My greatest hope as you watch our production is that you’ll be swept up in the spirit of the Sycamore clan—that you’ll find joy in their eccentricities and gentle lessons in goodness. And most of all, that you’ll share belly laughs long after the last bow!
—Carolyn Howarth, Director
Optimism and America in the 1930s
The tremendous impact of the Great Depression sent shockwaves throughout the United States, influencing all aspects of life and culture. One effect was that people sought to escape the hardships of their everyday lives by going to the theatre. For this reason, the 1930s saw a rise in comedies and satire which often questioned the myth of the American Dream. You Can’t Take It With You (1936) is such an escapist comedy, but—unlike its contemporaries—it boldly paints a picture of optimism in dark times.
New York City in the 1930s was tumultuous. The unemployment rate never fell below 14% and the average income of a middle-class family dropped at least 40%. The family in You Can’t Take It With You is just such a family—they may eat corn flakes for meals, but they still have more than many people around them.
As millions suffered, many of the wealthy (what we would now call the “one percent”) maintained their wealth. Russian immigrants also added to the class stratification of the era: hundreds of Russian nobles, or “White Russians,” fled the communist revolutions in the new Soviet Union to come to America. The influx of Europeans worried the now-isolationist America that there was another war on the horizon. It was nearly impossible to feel comfortable in any aspect of life.
For You Can’t Take It With You, George Kaufman and Moss Hart collaborated for the second time; Kaufman was older and more experienced than Hart, who had an impoverished upbringing and no success in the theatre. The pair was nervous about how their whimsical, wild and wacky play would be received—but when it play premiered in at New York City’s Booth Theatre in 1936, it delighted audiences. Wrote Richard Lockridge (New York Sun), “There is not a fleck of satire in You Can’t Take It With You, but only gargantuan absurdity, hilariously preposterous antics and the rumble of friendly laughter, with madly comic people.” The play went on to run for 837 performances in New York, tour the United States and win the 1937 Pulitzer Prize. When Frank Capra made the 1938 film version, instead of closing the New York theatre run, it became the first time in Broadway history that a play and film adaptation ran simultaneously.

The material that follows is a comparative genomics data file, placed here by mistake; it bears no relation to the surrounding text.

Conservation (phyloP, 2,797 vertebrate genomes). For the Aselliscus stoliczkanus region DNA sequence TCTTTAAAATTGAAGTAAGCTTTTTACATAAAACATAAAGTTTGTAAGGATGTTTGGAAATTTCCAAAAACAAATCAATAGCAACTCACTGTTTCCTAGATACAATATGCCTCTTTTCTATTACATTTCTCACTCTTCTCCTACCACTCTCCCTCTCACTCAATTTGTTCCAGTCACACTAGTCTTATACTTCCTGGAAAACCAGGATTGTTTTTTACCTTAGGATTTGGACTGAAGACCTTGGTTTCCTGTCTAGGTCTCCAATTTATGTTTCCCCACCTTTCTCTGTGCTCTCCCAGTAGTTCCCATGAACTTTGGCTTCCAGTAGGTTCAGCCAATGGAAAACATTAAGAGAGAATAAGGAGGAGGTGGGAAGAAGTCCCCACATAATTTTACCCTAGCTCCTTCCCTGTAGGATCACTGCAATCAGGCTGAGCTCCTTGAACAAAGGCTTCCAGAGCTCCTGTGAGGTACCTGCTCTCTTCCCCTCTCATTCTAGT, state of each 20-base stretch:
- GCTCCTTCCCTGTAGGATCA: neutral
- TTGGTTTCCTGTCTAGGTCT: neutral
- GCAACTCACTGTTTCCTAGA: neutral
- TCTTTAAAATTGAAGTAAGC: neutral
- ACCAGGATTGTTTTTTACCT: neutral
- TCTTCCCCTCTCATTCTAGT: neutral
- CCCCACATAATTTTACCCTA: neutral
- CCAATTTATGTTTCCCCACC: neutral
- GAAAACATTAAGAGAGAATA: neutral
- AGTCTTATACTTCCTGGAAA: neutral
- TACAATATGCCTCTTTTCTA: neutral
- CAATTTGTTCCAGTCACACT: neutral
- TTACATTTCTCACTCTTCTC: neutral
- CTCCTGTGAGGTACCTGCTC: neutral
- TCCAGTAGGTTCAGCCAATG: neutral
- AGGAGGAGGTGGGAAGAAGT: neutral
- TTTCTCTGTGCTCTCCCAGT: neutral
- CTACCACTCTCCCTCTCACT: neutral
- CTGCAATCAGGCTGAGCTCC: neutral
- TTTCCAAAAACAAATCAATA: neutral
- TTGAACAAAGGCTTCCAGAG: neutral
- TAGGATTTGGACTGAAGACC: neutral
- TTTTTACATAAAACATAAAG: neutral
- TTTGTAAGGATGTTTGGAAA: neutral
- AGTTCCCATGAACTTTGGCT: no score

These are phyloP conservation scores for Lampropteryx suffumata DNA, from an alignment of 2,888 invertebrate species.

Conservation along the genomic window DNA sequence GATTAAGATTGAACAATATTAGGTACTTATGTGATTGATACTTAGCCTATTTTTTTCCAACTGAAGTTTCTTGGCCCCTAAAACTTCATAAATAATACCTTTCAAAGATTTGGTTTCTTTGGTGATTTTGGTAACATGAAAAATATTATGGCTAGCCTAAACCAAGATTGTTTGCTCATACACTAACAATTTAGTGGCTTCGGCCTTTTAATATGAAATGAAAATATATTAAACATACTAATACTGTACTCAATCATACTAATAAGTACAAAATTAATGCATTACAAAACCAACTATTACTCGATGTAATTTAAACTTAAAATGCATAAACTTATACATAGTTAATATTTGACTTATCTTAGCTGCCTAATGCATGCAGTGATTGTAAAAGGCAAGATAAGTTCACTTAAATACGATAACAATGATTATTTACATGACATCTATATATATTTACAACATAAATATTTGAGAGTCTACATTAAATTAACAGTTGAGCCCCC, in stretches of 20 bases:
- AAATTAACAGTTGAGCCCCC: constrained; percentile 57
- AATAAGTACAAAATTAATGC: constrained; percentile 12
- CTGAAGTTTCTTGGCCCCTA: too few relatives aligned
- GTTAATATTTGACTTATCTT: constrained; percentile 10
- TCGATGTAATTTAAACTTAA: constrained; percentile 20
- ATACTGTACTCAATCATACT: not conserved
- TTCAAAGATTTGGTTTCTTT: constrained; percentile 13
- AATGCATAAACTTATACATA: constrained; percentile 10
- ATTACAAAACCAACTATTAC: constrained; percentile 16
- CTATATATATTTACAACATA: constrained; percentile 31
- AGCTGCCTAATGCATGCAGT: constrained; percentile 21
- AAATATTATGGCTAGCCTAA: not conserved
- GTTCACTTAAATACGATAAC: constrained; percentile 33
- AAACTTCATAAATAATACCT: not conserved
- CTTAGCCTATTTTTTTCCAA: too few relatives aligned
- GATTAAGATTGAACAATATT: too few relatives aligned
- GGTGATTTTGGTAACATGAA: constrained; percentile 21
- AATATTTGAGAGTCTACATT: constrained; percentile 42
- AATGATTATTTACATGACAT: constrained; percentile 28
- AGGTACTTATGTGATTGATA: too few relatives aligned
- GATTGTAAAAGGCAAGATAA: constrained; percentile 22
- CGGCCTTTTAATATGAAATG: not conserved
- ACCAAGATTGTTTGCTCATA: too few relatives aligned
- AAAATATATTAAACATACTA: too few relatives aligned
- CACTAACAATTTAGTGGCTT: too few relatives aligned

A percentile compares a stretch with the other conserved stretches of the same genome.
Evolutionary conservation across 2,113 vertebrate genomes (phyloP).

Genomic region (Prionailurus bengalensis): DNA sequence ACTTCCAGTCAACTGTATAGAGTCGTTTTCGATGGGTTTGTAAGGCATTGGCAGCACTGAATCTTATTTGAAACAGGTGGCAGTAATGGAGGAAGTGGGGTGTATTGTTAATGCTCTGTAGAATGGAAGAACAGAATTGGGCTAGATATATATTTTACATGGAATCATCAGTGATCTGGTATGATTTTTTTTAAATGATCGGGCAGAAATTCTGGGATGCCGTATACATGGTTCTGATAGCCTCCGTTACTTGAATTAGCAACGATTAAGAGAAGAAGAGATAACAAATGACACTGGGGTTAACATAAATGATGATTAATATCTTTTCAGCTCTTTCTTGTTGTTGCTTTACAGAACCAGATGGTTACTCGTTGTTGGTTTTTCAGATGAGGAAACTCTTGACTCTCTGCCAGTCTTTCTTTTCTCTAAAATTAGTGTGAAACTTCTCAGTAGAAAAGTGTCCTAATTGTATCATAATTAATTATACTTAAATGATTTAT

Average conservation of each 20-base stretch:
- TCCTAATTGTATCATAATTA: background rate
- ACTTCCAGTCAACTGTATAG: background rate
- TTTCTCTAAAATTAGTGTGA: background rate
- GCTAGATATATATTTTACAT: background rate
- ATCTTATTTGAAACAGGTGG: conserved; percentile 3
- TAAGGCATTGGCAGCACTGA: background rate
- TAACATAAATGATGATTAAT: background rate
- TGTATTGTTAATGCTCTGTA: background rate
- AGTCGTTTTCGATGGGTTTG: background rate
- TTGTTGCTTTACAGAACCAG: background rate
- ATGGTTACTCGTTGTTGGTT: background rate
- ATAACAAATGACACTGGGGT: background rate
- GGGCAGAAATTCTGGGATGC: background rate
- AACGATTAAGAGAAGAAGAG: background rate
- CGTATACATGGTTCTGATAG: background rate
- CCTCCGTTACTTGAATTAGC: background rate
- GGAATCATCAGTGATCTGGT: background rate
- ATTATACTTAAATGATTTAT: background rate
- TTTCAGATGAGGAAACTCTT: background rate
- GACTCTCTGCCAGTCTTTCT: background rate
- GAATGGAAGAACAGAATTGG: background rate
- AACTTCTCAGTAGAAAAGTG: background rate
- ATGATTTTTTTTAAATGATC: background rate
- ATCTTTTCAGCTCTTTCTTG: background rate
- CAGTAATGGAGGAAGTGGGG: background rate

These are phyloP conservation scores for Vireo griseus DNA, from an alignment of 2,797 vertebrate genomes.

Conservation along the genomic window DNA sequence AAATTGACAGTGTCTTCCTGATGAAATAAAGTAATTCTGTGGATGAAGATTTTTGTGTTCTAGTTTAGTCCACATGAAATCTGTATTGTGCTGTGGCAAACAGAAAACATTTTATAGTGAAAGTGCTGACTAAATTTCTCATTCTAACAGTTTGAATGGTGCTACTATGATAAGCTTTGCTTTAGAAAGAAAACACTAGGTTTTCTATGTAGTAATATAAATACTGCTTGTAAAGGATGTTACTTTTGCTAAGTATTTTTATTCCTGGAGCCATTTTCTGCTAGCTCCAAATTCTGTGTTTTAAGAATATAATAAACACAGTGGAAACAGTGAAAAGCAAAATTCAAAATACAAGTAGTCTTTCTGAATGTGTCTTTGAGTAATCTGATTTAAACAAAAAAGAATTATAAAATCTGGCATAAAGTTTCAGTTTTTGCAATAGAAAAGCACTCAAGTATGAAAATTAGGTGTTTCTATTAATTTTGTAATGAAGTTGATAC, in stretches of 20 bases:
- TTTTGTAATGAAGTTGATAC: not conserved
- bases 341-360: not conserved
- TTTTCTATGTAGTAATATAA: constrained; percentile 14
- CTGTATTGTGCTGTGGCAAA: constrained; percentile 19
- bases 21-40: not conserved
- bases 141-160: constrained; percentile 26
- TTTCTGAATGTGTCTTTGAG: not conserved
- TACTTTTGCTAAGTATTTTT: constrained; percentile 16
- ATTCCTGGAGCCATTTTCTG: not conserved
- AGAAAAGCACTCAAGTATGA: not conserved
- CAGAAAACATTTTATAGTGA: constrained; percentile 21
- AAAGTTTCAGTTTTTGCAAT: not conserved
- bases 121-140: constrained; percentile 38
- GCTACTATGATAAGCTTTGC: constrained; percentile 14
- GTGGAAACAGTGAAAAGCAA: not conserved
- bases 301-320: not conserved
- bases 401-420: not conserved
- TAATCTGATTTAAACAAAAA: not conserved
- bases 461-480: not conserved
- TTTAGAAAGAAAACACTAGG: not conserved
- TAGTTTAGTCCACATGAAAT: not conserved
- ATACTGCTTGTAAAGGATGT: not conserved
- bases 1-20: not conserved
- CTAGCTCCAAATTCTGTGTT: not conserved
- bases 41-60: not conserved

Part of the play’s success is its inviting audience members to escape into the Vanderhof-Sycamore-Carmichael home … and come out with a smile. You Can’t Take It With You persists because of its optimism that seeks to remind us of what it is to be a family—and to be American.
—Bianca Frazer, Dramaturg, with Isabel Smith-Bernstein
Timothy Orr, Producing Artistic DirectorRead the full review - CU Presents
Adam GoldsteinRead the full review - Daily Camera
Gary Zeidner, Boulder WeeklyRead the full review - Boulder Weekly
A.H. Goldstein, Daily CameraRead the full review - Daily Camera
CU Presents, "A Q&A with Sam Gregory, CSF’s go-to ghost"
Sam Gregory (Grandpa Martin Vanderhof)Read the full review - CU Presents, "A Q&A with Sam Gregory, CSF’s go-to ghost"
Wyoming in Motion
Barbara Peterson, Wyoming in MotionRead the full review - Wyoming in Motion
Juliet Wittman, WestwordRead the full review - Westword
Martin (Grandpa) Vanderhof
Penelope Vanderhof Sycamore
Mr. De Pinna
Christian Ray Robinson
Paul Sycamore/Fight Choreographer
Costume Shop Manager
Adam M. Dill
Assistant Sound Designer
Meghan Anderson Doyle
Christine Rose Moore*
Assistant Stage Manager